By FRASER HOPE
Concerns voiced at the pre-season awards night and amplified further at the last practice were still palpably worrying the Old Boys as they faced their opening game of the season.
Would those carrying various injuries break down under the pressure of competitive football unlike the fun stuff of summer? Would enough team members turn up at Fulford? Would anyone be left behind by BC Ferries overloads? Could coach Graham Tweddle find a winning formula with the highly strung prima donnas that make up the team?
In fact, last-minute text messages and cell phone calls utilizing the improved coverage at Fulford sent out the frantic call that ferry traffic was almost up to the junction. Hurry! Hurry! Needless to say, one Old Boy did not make the cut even before the first kick off.
Prematch nerves were calmed as the team settled down in the exclusive state room kindly supplied by the BC Ferry Corporation for team transit for off-island fixtures by discussing a wide range of subjects, such as: Would the new Sunday gas station operating hours leave people stranded? Did Old Boys hope to aspire beyond the annual winning of the league’s “most sporting team” award as voted by the other participating clubs?
It was a blessing when the ref blew the whistle to start the season on a pitch so full of clover that the players were surprised there was no “natural” fertilizer to be seen. The grass was so lush it makes one wonder if Oak Bay is in a different climate zone from Salt Spring. It was obvious that the Old Boys’ main tactic of close accurate passing would need a bit more oomph if the ball was intended to reach its target.
The new goal-kick rule came into immediate effect as goalkeeper Richard Steel and the back defensive core were forced back into their own penalty area in trying to overcome a high offensive line by Castaways. Things were looking ominous, but a quick breakout using a more traditional long ball saw Mark Aston with assists from Rainer Funk and Ronaldo Barreto gave Old Boys an early lead.
Virtually straight from the centre circle, Castaways responded with a goal that happened as the Old Boys were still congratulating themselves on their own first goal.
By the 15-minute mark, the Old Boys had sussed that Castaways may be big and speedy but not fit, so using their well-honed skills the Old Boys easily moved the ball into scoring position. From one such sweeping move, Mike McCormick set up Barreto outside the box where a lashed shot hit the underside of the bar to regain the lead. Who is Barreto, you ask? Is he the surprise signing hinted at in a pre-season press meeting?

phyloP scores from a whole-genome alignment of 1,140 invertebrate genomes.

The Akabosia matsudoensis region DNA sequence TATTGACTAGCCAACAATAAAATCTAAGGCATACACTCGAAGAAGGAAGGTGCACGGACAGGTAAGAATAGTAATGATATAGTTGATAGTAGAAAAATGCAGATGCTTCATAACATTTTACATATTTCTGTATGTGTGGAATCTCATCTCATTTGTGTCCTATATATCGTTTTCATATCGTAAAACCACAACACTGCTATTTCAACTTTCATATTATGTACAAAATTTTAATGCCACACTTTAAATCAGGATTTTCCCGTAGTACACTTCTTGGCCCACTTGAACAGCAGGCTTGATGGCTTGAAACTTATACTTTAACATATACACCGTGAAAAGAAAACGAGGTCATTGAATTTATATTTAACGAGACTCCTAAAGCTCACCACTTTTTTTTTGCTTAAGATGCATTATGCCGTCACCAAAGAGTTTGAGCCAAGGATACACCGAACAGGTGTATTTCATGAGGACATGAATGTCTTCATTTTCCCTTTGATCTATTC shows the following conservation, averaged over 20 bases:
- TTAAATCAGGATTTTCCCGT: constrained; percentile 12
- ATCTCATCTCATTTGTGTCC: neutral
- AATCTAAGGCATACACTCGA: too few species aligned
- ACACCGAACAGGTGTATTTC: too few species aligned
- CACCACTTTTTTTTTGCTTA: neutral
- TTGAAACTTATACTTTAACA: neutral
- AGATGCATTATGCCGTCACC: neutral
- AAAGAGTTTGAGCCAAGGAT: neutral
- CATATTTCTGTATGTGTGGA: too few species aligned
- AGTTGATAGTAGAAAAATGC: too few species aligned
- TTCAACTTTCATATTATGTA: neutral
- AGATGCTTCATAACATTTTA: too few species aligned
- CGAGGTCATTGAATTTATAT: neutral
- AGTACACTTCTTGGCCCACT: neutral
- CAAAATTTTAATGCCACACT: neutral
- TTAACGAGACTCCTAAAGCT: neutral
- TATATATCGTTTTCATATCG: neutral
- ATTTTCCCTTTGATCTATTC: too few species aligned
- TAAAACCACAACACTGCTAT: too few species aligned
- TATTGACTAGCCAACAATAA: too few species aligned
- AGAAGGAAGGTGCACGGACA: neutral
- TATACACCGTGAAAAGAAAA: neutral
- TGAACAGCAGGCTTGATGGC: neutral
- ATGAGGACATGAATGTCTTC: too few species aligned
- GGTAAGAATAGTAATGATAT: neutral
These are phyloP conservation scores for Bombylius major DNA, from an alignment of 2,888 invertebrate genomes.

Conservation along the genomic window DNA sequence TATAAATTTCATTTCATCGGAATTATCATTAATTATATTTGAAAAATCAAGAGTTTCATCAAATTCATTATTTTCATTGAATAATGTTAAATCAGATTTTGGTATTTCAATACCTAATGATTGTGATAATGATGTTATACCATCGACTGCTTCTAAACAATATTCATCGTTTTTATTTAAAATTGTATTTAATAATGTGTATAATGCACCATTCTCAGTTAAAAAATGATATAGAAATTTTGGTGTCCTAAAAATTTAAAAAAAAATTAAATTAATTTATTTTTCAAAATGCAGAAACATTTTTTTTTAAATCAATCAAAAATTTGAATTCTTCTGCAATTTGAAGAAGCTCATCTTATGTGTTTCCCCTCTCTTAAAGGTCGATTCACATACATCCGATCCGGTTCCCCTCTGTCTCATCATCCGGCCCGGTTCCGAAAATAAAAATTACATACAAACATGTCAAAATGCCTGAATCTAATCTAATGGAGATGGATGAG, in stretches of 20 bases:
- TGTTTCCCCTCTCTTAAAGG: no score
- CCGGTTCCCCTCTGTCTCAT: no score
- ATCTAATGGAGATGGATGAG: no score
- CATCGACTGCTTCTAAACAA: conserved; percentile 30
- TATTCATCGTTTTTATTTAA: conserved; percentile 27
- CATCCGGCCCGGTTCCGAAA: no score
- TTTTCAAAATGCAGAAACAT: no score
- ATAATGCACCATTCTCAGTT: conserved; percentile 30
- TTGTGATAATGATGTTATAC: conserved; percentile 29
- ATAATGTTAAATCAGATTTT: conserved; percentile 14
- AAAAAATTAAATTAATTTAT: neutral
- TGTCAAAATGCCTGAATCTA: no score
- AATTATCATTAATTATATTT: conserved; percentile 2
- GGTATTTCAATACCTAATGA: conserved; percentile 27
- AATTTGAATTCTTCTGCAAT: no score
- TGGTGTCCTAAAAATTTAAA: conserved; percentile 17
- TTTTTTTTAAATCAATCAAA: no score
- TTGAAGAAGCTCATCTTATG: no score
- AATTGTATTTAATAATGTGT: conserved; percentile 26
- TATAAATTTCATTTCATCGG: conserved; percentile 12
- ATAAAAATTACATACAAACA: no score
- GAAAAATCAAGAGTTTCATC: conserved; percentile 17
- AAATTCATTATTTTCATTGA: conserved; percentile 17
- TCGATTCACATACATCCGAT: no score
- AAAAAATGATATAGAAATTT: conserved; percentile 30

Old Boys were in cruise control as David Toynbee, set free by Aston and McCormick, nutmegged the goalkeeper to take a commanding 3-1.
But with only one sub, Old Boys began to show early season lack of stamina and Dennis Shaw after off-season knee surgery commendably called regularly for substitution so as to not impair the efficiency of the defence. Suddenly they were bolstered by the appearance of the “Malahat Cavalry” in the person of Scott Howe, who had missed the Fulford ferry, ready to increase the pressure on the home side. Howe was obviously desperate to reply to Tweddle’s implied reprimand of “You only had one thing to do . . . .” with a sterling effort in the second half.
Whether it was overconfidence or lactic acid build-up in the legs (but more probably in the brain), a defensive mix-up allowed a Castaways big cannon to narrow the score to 3-2. A certain amount of anxiety, fear or inevitability could be sensed in the Old Boys as they fought to retain the dominance of the first half as a resurgent Castaways pressed for the equalizer.
Gradually, however, the Old Boys regained composure with a fourth goal from Aston to more or less seal the victory. The only note of interest was a throw-in infringement where Shaw, famous throughout the league for his long throw-ins, reminiscent of Rory Delap of Stoke City, was called for lifting his leg (maybe I should edit this statement) much to his consternation and the amusement of his teammates. “The heavy load of the waistline can cause an involuntary lifting of the non-supporting leg.” – Third Principle of Levers, Archimedes 3 BCE.
The final whistle gave Old Boys a well-deserved victory in the clover of Carnarvon Park, but caution was the main topic of post-game conversations around the cooler.
Winter is coming north of the wall and as the fields get muddier and the cold Siberian winds of Finlayson, Lochside and Tyndall parks all bring a sense of anxiety to the team dressing room. For the next few games our “ringer” Ronald Barreto and his representative would make no firm commitment to the team as California and Florida were beckoning.
But a win is a win and Old Boys are tied for the imaginary first place in the SVICSA league, the league with no standings.
Old Boys now face Cordova Bay 48s next Sunday, Sept. 22 at 10:30 a.m. on an island at a place yet to be decided.